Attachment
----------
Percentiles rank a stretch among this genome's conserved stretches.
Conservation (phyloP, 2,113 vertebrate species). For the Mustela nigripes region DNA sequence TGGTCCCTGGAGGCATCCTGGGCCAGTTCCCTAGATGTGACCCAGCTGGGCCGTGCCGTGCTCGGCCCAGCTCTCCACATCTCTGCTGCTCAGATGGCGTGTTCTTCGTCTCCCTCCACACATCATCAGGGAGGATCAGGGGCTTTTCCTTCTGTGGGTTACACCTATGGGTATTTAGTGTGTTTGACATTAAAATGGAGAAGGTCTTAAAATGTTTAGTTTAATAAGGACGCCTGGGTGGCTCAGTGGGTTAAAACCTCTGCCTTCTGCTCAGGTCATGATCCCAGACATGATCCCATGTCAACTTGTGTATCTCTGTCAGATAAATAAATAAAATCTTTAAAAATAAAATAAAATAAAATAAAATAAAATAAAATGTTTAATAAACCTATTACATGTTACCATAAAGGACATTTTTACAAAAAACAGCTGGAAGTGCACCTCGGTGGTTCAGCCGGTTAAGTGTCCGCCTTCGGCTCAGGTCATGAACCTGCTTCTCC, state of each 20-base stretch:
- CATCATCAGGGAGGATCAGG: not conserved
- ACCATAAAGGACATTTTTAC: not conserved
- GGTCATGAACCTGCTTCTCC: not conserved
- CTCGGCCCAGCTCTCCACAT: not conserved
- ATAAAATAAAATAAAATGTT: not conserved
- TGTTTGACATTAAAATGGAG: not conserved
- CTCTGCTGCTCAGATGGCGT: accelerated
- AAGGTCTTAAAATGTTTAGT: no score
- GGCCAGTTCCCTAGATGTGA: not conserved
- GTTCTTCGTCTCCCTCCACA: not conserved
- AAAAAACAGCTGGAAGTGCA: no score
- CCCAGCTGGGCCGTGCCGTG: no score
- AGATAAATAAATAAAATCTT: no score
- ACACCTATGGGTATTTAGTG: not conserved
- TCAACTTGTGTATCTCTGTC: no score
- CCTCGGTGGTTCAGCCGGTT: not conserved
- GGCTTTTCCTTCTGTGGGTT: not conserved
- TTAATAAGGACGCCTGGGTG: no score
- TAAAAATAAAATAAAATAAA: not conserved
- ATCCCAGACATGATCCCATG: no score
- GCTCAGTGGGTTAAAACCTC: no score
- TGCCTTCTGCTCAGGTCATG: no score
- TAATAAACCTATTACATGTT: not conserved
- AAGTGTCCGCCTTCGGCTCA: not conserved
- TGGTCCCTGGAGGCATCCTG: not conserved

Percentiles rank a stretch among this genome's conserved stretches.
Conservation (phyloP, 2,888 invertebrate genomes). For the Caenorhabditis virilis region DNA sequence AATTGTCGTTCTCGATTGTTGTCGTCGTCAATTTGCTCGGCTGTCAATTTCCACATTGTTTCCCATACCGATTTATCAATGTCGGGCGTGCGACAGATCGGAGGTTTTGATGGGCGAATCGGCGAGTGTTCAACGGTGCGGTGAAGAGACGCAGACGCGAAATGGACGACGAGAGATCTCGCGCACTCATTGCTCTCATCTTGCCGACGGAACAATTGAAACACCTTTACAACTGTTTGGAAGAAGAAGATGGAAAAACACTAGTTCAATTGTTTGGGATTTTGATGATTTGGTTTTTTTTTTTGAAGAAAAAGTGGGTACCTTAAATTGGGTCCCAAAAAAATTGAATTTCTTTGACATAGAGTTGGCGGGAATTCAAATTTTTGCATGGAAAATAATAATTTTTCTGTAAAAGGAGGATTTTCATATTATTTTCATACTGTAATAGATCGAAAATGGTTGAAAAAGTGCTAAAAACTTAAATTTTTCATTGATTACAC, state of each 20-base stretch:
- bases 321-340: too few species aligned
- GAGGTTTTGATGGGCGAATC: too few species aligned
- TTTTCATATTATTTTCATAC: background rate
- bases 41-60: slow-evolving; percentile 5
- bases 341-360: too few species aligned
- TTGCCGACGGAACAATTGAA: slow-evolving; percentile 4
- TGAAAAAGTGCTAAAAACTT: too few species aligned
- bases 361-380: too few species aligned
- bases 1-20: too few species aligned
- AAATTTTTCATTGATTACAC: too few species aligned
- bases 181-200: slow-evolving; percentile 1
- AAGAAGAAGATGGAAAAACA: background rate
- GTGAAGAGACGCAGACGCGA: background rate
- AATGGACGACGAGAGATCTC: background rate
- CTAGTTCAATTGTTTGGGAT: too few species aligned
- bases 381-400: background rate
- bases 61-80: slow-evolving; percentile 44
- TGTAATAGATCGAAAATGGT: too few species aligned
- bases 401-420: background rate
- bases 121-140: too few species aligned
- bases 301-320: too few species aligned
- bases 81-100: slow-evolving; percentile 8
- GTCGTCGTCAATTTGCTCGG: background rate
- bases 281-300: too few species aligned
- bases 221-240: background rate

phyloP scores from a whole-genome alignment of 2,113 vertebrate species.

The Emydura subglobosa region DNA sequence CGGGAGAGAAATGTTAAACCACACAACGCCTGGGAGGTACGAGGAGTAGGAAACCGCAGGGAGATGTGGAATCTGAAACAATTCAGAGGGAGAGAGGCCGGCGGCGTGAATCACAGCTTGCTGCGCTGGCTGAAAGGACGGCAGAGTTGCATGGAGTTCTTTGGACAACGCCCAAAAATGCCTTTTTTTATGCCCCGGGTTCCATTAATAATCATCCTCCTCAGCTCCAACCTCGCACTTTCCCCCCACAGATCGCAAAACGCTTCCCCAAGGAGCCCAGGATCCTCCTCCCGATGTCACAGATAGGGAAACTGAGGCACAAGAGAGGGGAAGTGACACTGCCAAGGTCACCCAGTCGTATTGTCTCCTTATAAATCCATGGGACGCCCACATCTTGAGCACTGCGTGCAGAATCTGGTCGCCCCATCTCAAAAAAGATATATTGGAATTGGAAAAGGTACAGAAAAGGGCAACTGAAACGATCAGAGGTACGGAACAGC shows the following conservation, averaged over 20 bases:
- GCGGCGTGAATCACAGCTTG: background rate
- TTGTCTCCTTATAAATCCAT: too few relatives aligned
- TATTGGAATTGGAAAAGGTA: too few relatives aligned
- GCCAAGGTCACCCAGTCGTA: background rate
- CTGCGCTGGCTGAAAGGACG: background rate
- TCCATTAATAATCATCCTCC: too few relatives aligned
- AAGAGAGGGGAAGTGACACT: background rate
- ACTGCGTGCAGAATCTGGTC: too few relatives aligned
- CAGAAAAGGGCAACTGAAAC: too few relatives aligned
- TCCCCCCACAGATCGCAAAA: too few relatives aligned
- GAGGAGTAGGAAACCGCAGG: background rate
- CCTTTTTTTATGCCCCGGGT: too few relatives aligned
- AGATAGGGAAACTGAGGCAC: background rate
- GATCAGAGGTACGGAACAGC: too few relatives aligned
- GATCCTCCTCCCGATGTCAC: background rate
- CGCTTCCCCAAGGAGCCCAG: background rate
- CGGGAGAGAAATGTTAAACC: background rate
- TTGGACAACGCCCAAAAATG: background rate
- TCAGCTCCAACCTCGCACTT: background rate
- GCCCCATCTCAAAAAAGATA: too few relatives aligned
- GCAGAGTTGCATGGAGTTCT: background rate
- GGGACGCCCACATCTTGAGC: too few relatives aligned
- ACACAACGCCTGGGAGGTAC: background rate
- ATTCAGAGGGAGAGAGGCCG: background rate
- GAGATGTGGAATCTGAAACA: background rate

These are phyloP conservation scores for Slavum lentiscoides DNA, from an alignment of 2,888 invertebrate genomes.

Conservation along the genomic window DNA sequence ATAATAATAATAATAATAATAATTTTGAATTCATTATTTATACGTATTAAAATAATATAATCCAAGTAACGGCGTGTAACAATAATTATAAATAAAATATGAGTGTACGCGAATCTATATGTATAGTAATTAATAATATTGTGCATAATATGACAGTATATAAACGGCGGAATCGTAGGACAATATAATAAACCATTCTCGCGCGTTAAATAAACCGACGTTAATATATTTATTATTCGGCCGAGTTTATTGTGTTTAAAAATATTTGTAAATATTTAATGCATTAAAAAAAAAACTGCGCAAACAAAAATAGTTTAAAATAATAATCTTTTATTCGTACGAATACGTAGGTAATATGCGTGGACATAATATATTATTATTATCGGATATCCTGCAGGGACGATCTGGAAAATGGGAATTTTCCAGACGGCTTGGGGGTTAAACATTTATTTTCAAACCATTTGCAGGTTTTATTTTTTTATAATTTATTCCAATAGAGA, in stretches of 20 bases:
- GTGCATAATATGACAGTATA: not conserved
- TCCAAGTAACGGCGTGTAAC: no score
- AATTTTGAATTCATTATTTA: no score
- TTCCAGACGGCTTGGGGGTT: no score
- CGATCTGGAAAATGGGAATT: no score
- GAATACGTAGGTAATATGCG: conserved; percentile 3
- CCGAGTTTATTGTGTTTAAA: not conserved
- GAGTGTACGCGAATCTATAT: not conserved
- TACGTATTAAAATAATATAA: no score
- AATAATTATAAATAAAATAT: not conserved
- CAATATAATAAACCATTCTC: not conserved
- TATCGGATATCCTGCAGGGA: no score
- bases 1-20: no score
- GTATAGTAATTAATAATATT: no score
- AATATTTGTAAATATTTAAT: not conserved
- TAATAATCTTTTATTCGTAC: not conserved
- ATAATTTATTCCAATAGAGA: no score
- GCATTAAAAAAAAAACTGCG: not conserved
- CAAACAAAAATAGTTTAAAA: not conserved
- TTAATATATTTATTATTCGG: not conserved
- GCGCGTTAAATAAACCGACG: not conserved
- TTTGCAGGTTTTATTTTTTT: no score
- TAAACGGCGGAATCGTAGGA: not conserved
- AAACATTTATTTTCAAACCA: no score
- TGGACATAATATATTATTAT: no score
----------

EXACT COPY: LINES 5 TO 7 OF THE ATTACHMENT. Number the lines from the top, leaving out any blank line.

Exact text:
- GGTCATGAACCTGCTTCTCC: not conserved
- CTCGGCCCAGCTCTCCACAT: not conserved
- ATAAAATAAAATAAAATGTT: not conserved